There are, it seems to me, two essential things in deciding whether to spend your days and nights with someone else.
Firstly, there must be some sort of real physical attraction. We, like the animals we resemble, have to like the smell of the other, or the sound of the voice, or just the swing of the step. We have to stare fascinated at the sweep of the long lashes on the cheek, or the scintillant gaze, or the sweet curve of the well-shaped lips.
In other words something physical has to attract us so strongly that the person almost seems in a strange way familiar, part of our past. The question, “Have I not seen you somewhere else?” may not be an entirely a false one. Some echo from our past seems to ring with a melodious chime in the present yet our lover may seem at the same time strange and exotic.
In my own case, coming from an Anglican family, I fell in love with a Jewish man. Yet my own mother, born in South Africa, had eloped at seventeen with a Jew. Her parents had come after her and annulled the marriage, something I was not told until I turned twelve. Was I then, by falling for a Jewish psychiatrist, repeating something from my mother’s past, though this man, a Middle –Westerner with what seemed to me a sexy cowboy twang to his voice, seemed so exotic and different from me?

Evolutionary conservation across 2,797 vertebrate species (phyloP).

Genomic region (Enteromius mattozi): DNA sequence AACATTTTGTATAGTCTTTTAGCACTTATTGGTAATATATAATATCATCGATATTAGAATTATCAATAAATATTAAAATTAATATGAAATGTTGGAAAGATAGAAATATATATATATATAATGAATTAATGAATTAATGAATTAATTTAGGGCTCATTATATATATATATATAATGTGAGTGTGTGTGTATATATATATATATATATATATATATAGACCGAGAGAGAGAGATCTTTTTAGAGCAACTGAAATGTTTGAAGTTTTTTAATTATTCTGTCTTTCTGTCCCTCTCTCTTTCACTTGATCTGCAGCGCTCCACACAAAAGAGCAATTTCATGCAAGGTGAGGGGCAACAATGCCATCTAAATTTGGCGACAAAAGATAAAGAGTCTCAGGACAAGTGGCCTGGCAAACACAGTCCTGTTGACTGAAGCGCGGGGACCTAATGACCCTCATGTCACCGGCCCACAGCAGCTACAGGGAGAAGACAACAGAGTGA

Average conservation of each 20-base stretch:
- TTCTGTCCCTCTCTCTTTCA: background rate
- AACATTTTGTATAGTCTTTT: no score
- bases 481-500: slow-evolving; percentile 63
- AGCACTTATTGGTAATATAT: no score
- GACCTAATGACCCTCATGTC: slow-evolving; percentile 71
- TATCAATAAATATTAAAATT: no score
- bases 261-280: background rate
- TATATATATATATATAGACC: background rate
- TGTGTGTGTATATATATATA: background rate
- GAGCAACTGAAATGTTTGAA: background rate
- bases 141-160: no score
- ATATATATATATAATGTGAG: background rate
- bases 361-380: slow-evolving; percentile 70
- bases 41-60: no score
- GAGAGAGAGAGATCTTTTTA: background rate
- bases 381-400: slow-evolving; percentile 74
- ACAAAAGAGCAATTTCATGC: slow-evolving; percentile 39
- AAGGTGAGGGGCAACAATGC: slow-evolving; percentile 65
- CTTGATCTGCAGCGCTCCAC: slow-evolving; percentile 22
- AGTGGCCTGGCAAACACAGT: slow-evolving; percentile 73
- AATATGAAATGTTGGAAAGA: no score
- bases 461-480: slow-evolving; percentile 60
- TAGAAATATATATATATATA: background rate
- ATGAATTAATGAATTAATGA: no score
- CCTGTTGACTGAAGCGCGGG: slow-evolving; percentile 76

Just as important as this first physical impression is what might be called a moral one. We must be as sure as we possibly can be that the person we have chosen will treat us as we would treat them. Is our lover capable of putting our interests before his/ hers? Will she/he help us in our daily life? Will he/she help us achieve our aims, our desires? Will she/ he help us with our life’s work? Will our lives be improved by this man/woman?
If these basic demands are satisfied, we need then to let everything else go. Don’t ask for anything more. Be willing to compromise on the rest. Overlook small foibles and failures, perhaps even bad table manners, a difference in opinion over a book or a film, or even a political view. We have to realize that all relationships like everything else require patience, perseverance, and above all, of course, that indescribable quality: love.
Sheila Kohler is the author of many books including the recent Dreaming for Freud.